The Ninth U.S. Circuit Court of Appeals reversed on Tuesday a lower-court order that struck down campaign contribution limits in Montana, and Justice at Stake applauded “a victory for fair and impartial courts and the people of Montana.”
The three-judge panel of the Ninth Circuit remanded the case of Lair v. Bullock back to the lower court, finding that the lower court had not used the correct standard of review in its initial ruling. The ruling on Tuesday keeps in place campaign contribution limits set by Montana, which apply to elections including state judicial elections.
JAS Deputy Executive Director Liz Seaton said in a statement, “These limits provide essential protections in our justice system when judges are elected. It is important to prevent the kind of outsized donations by a single lawyer, group or party that run the risk of influencing courtroom decisions.” Read more
In a talk with a conservative host, Alabama Chief Justice Roy Moore floated the idea of Congress launching impeachment proceedings if U.S. Supreme Court justices weighing a marriage equality decision “disobey” the U.S. Constitution.
The interview with Family Research Council’s Tony Perkins was posted by Right Wing Watch, a project of People for the American Way. Chief Justice Moore said that U.S. Supreme Court Justices Ruth Bader Ginsburg and Elena Kagan had performed marriage rites for same-sex couples. He went on to quote from a news article reporting that when Justice Ginsburg did so recently, she said she was doing so by powers vested in her by the U.S. Constitution.
Chief Justice Moore said, “She is doing it in the face of plain evidence that she is violating the ethical rules set for federal judges.” Justice Ginsburg was commenting on the issue that is before the court in a pending case, he said. He also registered his own view that the U.S. Constitution does not mention marriage. When asked by Perkins if Congress has a responsibility to act, Chief Justice Moore said yes.
“If Congress is going to let these justices disobey the Constitution they are sworn to uphold, then Congress has a check and a balance. It’s called impeachment,” he said. Huffington Post reported, “Alabama Chief Justice Roy Moore Wants Ruth Bader Ginsburg Impeached.” Read more
As the fractured Wisconsin Supreme Court continues to be in the media spotlight, it has been reported that one of its justices — who is unnamed — is suspected by prosecutors of having violated campaign finance law by coordinating his or her campaign with independent groups.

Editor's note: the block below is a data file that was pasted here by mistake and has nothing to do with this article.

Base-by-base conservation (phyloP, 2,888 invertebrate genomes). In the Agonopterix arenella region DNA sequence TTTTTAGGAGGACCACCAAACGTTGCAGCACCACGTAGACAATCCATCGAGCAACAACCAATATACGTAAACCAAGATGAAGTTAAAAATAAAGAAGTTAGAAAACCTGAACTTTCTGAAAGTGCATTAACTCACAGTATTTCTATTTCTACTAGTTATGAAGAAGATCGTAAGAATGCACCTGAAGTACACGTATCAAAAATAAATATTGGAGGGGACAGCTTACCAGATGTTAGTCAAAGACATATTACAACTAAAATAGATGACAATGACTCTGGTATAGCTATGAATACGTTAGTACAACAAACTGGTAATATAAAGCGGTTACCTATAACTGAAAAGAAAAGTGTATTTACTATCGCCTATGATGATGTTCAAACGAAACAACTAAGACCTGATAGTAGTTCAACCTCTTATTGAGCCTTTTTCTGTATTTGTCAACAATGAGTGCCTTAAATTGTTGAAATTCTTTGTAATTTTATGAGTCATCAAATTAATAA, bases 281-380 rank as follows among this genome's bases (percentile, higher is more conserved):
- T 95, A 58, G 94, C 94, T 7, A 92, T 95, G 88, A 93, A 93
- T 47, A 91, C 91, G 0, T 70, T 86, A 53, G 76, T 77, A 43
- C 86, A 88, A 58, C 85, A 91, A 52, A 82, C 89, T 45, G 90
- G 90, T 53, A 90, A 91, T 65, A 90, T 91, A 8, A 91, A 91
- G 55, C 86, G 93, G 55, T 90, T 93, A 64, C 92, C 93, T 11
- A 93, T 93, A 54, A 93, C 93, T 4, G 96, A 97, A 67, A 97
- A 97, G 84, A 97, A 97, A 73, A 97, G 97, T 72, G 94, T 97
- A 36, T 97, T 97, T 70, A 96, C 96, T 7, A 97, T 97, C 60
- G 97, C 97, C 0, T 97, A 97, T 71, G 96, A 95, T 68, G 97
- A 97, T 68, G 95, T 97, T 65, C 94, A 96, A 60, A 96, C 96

Mother Jones mentioned the allegation based on redacted documents in legal proceedings. The documents were filed by a special prosecutor seeking to get at least two justices to step aside from hearing challenges to a campaign finance investigation (see Gavel Grab). The investigation has examined whether the campaign of Gov. Scott Walker worked illegally with conservative groups backing him when recall elections were held in 2011 and 2012. Read more
In these other dispatches about fair and impartial courts:
- The U.S. Supreme Court agreed to consider a legal challenge to a Texas redistricting plan, and the justices will weigh defining more explicitly what the “one person, one vote” standard means in this context, the Washington Post reported.
- The Associated Press reported from Billings, Mt., “Court asked to reverse order preserving judge’s emails.” Gavel Grab has background.
A three-judge panel of the Fifth U.S. Circuit Court of Appeals has declined to lift a lower court-ordered hold on President Obama’s executive action to protect as many as five million immigrants in the United States from deportation.
U.S. District Judge Andrew S. Hanen of Texas had entered the injunction in February, and he was widely denounced for it in some quarters (see Gavel Grab). The Obama administration is appealing his order and asked that in the meantime, the program be permitted to proceed. Oral arguments on the merits of the litigation are tentatively planned for July, according to the Associated Press.
Justice Paul Danielson of the Arkansas Supreme Court, who is 69, announced he will retire when his term ends in January 2017. He mentioned state law that prohibits a judge from serving past the age of 70 without giving up retirement benefits.